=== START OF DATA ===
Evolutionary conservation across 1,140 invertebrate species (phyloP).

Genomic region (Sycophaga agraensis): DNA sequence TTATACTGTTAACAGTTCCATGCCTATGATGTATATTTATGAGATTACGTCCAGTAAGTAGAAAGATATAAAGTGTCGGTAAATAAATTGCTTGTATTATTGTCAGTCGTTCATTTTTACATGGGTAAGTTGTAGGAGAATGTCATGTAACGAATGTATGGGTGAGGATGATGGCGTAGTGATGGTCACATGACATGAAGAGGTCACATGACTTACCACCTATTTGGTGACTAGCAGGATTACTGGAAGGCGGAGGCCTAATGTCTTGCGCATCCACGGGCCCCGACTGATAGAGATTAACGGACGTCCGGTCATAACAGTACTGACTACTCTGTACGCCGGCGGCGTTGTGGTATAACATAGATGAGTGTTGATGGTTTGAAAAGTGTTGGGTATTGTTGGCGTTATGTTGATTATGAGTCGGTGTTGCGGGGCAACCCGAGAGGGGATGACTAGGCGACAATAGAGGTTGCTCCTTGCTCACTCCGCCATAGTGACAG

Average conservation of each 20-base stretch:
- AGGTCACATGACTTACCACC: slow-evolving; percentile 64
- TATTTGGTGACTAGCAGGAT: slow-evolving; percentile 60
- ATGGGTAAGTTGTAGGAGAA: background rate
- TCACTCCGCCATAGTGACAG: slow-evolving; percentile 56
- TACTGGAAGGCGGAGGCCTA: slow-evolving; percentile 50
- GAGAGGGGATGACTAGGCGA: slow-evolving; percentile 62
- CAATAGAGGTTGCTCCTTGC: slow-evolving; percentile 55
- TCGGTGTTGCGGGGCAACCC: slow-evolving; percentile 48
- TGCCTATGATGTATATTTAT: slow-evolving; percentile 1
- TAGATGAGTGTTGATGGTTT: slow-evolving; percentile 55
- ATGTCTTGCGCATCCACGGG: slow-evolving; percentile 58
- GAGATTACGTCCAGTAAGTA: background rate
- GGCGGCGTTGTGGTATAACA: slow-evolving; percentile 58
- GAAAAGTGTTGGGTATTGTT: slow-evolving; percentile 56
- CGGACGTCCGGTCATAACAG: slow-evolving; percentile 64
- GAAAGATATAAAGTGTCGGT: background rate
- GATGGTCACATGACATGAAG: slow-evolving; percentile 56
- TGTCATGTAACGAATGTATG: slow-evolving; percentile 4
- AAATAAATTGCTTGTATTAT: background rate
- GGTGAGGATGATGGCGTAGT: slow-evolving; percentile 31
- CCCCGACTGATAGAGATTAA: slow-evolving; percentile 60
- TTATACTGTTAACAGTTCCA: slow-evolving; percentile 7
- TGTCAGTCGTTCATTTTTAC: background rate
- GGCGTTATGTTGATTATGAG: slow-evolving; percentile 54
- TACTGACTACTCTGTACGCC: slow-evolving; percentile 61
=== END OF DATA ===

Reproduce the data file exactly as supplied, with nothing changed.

Evolutionary conservation across 1,140 invertebrate species (phyloP).

Genomic region (Sycophaga agraensis): DNA sequence TTATACTGTTAACAGTTCCATGCCTATGATGTATATTTATGAGATTACGTCCAGTAAGTAGAAAGATATAAAGTGTCGGTAAATAAATTGCTTGTATTATTGTCAGTCGTTCATTTTTACATGGGTAAGTTGTAGGAGAATGTCATGTAACGAATGTATGGGTGAGGATGATGGCGTAGTGATGGTCACATGACATGAAGAGGTCACATGACTTACCACCTATTTGGTGACTAGCAGGATTACTGGAAGGCGGAGGCCTAATGTCTTGCGCATCCACGGGCCCCGACTGATAGAGATTAACGGACGTCCGGTCATAACAGTACTGACTACTCTGTACGCCGGCGGCGTTGTGGTATAACATAGATGAGTGTTGATGGTTTGAAAAGTGTTGGGTATTGTTGGCGTTATGTTGATTATGAGTCGGTGTTGCGGGGCAACCCGAGAGGGGATGACTAGGCGACAATAGAGGTTGCTCCTTGCTCACTCCGCCATAGTGACAG

Average conservation of each 20-base stretch:
- AGGTCACATGACTTACCACC: slow-evolving; percentile 64
- TATTTGGTGACTAGCAGGAT: slow-evolving; percentile 60
- ATGGGTAAGTTGTAGGAGAA: background rate
- TCACTCCGCCATAGTGACAG: slow-evolving; percentile 56
- TACTGGAAGGCGGAGGCCTA: slow-evolving; percentile 50
- GAGAGGGGATGACTAGGCGA: slow-evolving; percentile 62
- CAATAGAGGTTGCTCCTTGC: slow-evolving; percentile 55
- TCGGTGTTGCGGGGCAACCC: slow-evolving; percentile 48
- TGCCTATGATGTATATTTAT: slow-evolving; percentile 1
- TAGATGAGTGTTGATGGTTT: slow-evolving; percentile 55
- ATGTCTTGCGCATCCACGGG: slow-evolving; percentile 58
- GAGATTACGTCCAGTAAGTA: background rate
- GGCGGCGTTGTGGTATAACA: slow-evolving; percentile 58
- GAAAAGTGTTGGGTATTGTT: slow-evolving; percentile 56
- CGGACGTCCGGTCATAACAG: slow-evolving; percentile 64
- GAAAGATATAAAGTGTCGGT: background rate
- GATGGTCACATGACATGAAG: slow-evolving; percentile 56
- TGTCATGTAACGAATGTATG: slow-evolving; percentile 4
- AAATAAATTGCTTGTATTAT: background rate
- GGTGAGGATGATGGCGTAGT: slow-evolving; percentile 31
- CCCCGACTGATAGAGATTAA: slow-evolving; percentile 60
- TTATACTGTTAACAGTTCCA: slow-evolving; percentile 7
- TGTCAGTCGTTCATTTTTAC: background rate
- GGCGTTATGTTGATTATGAG: slow-evolving; percentile 54
- TACTGACTACTCTGTACGCC: slow-evolving; percentile 61